Beautiful woodworking does not have to be overly complicated — this sideboard provides all the evidence you’ll ever need of that. It’s comprised of five basic parts, and yet it is a lovely thing to behold. In this case, I used ash lumber for the legs and cross members and a remarkable piece of bubinga lumber for the top. But even if bubinga does not fit into your budget, a nice piece of cherry or even red birch or mahogany would fill the bill very nicely.
The design of this table was a collaboration with Woodworker’s Journal art director Jeff Jacobson. From that design, I was able to lay out the shapes of the legs, apron rails, end rails and cross rails (pieces 1 through 4). I began by making accurate templates for all the individual components, using 1/2" Baltic birch plywood. These pieces are used both for shaping the table’s components and to determine exactly how I want the piece to look. By examining the templates, if I deem the legs too fat or the stretchers too shallow, I can make the necessary adjustments long before I execute my cuts on the actual stock.
With that task accomplished, I traced the components’ shapes onto ash lumber, taking grain direction into account to achieve optimal structural integrity and to enhance the leg set’s visual appearance. Moving to the ----band saw, I cut out the rail and leg shapes, leaving a scant 1/8" material all around my marked lines.
I then carefully template-routed the components to their final shape. This was done in two stages on the legs and apron rails to compensate for the length of my pattern-routing bit (it was too short). I attached the templates to the wood using brads for the first pass, then removed the templates and used the freshly routed edges as a guide for the final pass.
Joining the Stock
I chose to accentuate the joint between the legs and the apron rail by means of a slight chamfer on their joining edges. The mating faces of the joint were cut on the table saw. The joinery consists of double floating tenons that I installed with the beadLOCK® jig system. After dry-testing the joinery (including figuring out how to clamp these big subassemblies together), I assembled each leg and apron rail subassembly and allowed the glue to cure.
I decided to use dowels to join the end and center rails (pieces 3 and 4) to the leg-apron rail subassemblies. I carefully laid out the dowel locations and bored the holes on my drill press. Gluing and clamping these pieces to the two subassemblies wasn’t that complicated, but as with any project this size, a test run is a good idea. (As is inviting a friend over to your shop to lend a hand!) The final bit of shaping on this leg assembly is to rout a slight radius on the outside edges of the legs. When that’s done, it’s time to grab a sander and a dust mask and smooth the piece through the grits, right up to 220.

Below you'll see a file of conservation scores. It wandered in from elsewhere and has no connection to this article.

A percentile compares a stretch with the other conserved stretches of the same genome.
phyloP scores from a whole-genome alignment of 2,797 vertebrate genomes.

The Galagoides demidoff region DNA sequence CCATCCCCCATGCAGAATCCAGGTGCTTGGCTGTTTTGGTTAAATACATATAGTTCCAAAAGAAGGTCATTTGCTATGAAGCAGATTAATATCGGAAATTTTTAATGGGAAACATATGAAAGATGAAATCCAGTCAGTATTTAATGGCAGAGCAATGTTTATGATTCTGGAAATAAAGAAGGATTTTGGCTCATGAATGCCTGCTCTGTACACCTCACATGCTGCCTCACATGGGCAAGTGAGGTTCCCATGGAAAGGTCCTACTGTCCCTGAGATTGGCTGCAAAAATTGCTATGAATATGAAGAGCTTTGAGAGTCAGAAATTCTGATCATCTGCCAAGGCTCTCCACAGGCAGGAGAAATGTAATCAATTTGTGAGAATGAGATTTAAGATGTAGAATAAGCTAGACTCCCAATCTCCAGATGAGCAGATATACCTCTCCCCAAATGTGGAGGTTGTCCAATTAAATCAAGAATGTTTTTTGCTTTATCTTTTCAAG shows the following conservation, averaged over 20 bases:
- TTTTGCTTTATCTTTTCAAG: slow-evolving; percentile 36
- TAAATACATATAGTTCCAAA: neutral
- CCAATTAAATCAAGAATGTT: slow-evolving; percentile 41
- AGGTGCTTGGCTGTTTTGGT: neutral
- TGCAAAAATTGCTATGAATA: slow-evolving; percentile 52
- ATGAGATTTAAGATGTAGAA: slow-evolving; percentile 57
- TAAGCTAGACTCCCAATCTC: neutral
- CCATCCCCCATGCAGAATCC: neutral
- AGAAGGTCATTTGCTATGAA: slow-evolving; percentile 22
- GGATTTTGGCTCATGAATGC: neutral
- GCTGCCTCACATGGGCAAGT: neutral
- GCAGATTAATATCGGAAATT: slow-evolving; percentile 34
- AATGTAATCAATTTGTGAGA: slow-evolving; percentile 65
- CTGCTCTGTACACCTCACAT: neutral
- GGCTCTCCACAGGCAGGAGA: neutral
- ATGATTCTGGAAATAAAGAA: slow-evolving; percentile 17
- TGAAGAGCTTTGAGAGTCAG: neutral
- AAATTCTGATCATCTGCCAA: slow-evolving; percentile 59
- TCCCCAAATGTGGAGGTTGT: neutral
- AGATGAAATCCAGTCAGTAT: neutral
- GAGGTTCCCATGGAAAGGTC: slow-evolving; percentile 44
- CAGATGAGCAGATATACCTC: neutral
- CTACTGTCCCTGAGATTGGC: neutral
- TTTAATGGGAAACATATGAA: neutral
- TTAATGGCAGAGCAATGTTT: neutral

Big Bubinga Boards
About this time I was blessed with the arrival of four of the biggest and most spectacular bubinga boards you’re likely to ever see this side of the African jungle. We picked the finest of these for our tabletop.
In the spirit of waste-free woodworking, I made a mock-up of the top from plywood, as a study for shape and dimension. A few of us weighed in, arriving at a final dimension of 20" wide and 76" long. Turning to our prized bubinga slab, I found the tabletop dimension in an area running across the middle of the board at a gradual angle, landing on some highly figured center grain. I rough-cut it out using a circular saw and then cut it to final dimensions on the table saw. The curved ends were template-routed and shaped in the same manner as the legs.
Stepping to the horizontal drum sander, I began the process of smoothing the tabletop. With grain as wild as we found in this board, I recommend a drum sander rather than a planer — simply to avoid tearout. The sanding process continued with a random-orbit sander and was completed by a sanding block with a cork backing. It was a long, slow process, but working with wood this beautiful is its own reward.
With the leg set and the top sanded, it was time to apply the finish. On the ash legs and rails, I used an ebony-colored oil stain. Once it was dry, I applied two coats of polyurethane. For the tabletop, I used two coats of tung oil, flooded on liberally and then polished off. I followed that with three hand-rubbed beeswax applications. When I was done, the wood glowed with warmth and color.
Next, I installed the tabletop using three pocket-hole joints on each of the end and center rails. I drilled the outer two joint holes double wide, to accommodate wood movement in this solid top.
Simple yet elegant may be an overused phrase in this Ikea-world of minimalist design, but in the case of this sideboard, I think it is an understatement.